ECM and the art of piracy

As yet another EMI chief executive ends up on the editing room floor the major corporate labels continue to blame piracy for their problems. But illegal copying is an interesting gauge of demand. In many cities in Morocco 100% of the CDs on sale are pirated, and you won't find any copies of the latest offerings from teenage Chinese pianists or barely post-teenage celebrity conductors among them. But significantly there is an awful lot of counterfeit ECM product available. Which, as the CD inlay seen above shows, does bring a different kind of problem.

As books have been devoted to the graphic art of ECM it is worth dwelling for a moment on the graphic art of piracy. It must be assumed that the illegal copy of Ustad Fateh Ali Khan and Jan Garbarek's Ragas and Sagas seen above predated the availability of cheap image scanners as the pirated copy has new artwork replacing the ECM original seen below.

On the pirated version below, Herbert Maeder's typically atmospheric photo, presumably of one of Pakistan's many mountain ranges, has gone. Its replacement mimics the shadows in the foreground and peaks in the background using a fjord backed by mountains. A cheap copy or a flash of creative insight? Well ... saxophonist Jan Garbarek does come from Norway, and the CD was recorded in Rainbow Studios in Oslo, Norway in May 1990. And Norway is of course the country of fjords. The major corporate labels have a lot to learn from the pirates.

I have started a fighting fund which accepts PayPal donations in case the the following lands me in trouble with the RIAA. The pirated version of Ragas and Sagas was bought from the store seen below, the synchronistically named Bob Music in the souk in Essaouira, Morocco. Yes I know piracy is bad. But give me five minutes in Bob Music to five hours in the corporately bland HMV stores in the UK. If you want a kora from Mali or an oud from Morocco Bob's emporium of musical delights is the place to go, and I am quite happy to add his shop to my list of best record stores in the world. I should hasten to add that Bob Music also has some very interesting non-pirated CDs, including Platinium Music transfers of classic 1970s recordings from sufi influenced Moroccan protest band Jil Jilala, more on them soon.

Piracy is not new. Back in 2005 I wrote about early music piracy.
Hear an excerpt from Sagas and Ragas here. Bob Music is at 3, Rue Youssef Ben Tachafine, Essaouira, phone (212) 0668 252695, email bob_music2000 at With thanks to non-aligned blogger Antoine Leboyer for the EMI story heads up. I was going to say the lower photo is (c) On An Overgrown Path 2010 but I had better keep quiet on that subject. Do please do report broken links, missing images and errors to - overgrownpath at hotmail dot co dot uk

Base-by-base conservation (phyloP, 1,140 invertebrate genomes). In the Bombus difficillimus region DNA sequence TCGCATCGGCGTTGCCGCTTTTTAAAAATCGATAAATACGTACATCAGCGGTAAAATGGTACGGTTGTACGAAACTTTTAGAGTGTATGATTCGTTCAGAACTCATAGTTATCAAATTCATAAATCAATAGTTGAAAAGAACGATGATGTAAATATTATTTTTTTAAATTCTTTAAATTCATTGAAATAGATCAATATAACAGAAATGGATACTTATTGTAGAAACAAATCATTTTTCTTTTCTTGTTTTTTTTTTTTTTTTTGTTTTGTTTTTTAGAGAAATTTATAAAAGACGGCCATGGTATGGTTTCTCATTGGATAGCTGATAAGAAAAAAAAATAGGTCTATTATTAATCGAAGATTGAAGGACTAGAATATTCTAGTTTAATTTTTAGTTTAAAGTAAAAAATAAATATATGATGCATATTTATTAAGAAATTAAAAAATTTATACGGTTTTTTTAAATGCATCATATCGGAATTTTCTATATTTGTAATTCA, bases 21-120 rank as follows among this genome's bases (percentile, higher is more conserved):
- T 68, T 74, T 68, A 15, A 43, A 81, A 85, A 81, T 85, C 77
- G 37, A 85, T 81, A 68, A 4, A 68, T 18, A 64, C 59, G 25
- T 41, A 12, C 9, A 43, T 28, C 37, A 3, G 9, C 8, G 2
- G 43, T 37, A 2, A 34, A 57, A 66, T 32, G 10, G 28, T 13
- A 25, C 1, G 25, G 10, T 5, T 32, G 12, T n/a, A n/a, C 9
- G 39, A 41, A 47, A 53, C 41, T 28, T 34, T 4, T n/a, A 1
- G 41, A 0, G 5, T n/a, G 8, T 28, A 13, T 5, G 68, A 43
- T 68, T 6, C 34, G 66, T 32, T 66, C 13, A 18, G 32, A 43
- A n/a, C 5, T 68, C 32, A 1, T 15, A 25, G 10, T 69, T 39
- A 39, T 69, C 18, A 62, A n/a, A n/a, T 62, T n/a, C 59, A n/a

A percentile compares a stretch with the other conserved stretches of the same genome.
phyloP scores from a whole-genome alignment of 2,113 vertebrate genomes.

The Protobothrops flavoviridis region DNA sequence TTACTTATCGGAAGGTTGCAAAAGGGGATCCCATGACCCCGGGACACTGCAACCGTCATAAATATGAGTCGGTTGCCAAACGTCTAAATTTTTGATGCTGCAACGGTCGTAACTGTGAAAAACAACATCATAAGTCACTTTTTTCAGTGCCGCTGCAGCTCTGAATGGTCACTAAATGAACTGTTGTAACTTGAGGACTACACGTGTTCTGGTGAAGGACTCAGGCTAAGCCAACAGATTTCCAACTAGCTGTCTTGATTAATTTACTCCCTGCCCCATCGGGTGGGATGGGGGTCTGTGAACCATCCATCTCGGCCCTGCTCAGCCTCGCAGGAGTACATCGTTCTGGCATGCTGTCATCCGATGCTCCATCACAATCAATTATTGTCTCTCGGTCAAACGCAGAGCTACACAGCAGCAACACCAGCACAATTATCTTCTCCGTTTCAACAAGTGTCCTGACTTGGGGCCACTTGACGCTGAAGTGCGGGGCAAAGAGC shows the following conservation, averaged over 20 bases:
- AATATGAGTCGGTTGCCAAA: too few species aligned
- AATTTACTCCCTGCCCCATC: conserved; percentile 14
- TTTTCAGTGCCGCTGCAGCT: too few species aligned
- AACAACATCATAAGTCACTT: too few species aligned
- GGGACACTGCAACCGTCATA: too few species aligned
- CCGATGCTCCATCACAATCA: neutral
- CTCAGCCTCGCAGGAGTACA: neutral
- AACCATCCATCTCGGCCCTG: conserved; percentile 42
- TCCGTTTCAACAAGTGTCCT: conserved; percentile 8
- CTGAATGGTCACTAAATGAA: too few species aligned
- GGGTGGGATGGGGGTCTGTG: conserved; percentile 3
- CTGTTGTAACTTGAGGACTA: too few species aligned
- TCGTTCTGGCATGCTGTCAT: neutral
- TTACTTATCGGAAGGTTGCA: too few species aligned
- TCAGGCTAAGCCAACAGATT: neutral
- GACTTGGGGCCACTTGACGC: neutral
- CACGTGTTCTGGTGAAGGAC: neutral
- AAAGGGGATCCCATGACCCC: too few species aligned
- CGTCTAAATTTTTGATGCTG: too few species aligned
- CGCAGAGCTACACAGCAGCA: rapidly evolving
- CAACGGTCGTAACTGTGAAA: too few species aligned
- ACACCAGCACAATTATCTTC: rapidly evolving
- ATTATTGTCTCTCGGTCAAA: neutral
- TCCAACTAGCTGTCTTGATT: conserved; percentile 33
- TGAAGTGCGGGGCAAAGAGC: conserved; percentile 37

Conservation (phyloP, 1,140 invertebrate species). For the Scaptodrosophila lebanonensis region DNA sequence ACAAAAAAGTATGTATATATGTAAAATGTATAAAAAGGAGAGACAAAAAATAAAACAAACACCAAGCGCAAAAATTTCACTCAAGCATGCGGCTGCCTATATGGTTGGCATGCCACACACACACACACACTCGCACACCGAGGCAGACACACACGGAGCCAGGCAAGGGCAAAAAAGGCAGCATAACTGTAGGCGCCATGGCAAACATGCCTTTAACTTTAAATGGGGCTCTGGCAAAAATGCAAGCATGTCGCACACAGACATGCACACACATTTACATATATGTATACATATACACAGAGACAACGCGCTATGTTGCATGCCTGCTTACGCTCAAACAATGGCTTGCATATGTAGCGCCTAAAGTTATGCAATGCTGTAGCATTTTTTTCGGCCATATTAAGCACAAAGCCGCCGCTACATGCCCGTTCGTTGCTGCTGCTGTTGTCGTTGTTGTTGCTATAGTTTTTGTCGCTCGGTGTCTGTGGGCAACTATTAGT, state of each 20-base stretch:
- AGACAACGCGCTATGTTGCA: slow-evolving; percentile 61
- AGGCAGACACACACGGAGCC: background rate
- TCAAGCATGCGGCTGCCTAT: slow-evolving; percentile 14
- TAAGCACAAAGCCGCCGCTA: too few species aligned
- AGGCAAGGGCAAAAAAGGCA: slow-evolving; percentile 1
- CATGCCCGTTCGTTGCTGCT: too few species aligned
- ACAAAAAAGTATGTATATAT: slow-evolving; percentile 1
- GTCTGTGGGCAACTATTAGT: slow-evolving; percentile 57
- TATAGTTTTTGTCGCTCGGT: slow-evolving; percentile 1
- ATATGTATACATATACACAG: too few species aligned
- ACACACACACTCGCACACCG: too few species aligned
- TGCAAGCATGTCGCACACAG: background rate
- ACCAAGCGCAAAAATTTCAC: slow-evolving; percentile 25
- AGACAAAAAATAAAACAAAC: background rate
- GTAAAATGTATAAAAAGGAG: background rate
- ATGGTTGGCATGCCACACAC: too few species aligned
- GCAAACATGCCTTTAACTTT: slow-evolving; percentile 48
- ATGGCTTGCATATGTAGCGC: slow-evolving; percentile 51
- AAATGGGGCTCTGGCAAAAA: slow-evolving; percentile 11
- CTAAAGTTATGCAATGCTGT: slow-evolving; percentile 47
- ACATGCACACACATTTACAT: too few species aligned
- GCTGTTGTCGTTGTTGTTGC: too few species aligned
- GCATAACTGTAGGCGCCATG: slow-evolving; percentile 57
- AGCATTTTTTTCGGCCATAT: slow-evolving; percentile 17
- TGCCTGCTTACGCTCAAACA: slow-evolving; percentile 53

Pliable said…
Email received:

On the other side of that coin: I simply do not understand how, or the people who sell their product on that site, determine their prices.

A case in point: for a lark, I looked up one of my old titles, electro-acoustic music by Canadian composer Ann Southam. This is what I discovered:

Now, one would think I may be flattered that somebody valued a sealed copy of this at $224.54 (American). But in all honesty, you would have to be a special kind of idiot to pay that price, let alone ask for that price. The original price, when released, was in the ballpark of $20.00 (Cdn.). And as far as I’m concerned, that’s what it is worth. And I have seen it in second-hand shops (which I DO consider a badge of honor) for around $6.00. But, $224?!?!?!

This is not the only example of an over-priced disc I’ve seen for sale on Amazon. What is their rationale? It makes no sense to me.


David Cavlovic
Pliable said…
David, I think that $224 dollar price is the result of automated pricing. Many Amazon resellers use automated algorithms which simply hikes the price in inverse ratio to the number of resellers offering that product - in this case there are no other vendors with new product available.

Automated technology and Amazon resellers does also produce some amusing results -
Pliable said…
I should have explained that Bob Music takes its name from Bob Marley who is hugely popular in Morocco.

Bob Marley is reputed to have visited Essaouira, although it is difficult to separate fact from fiction among the many stories about visiting rock musicians - a topic I will return to.

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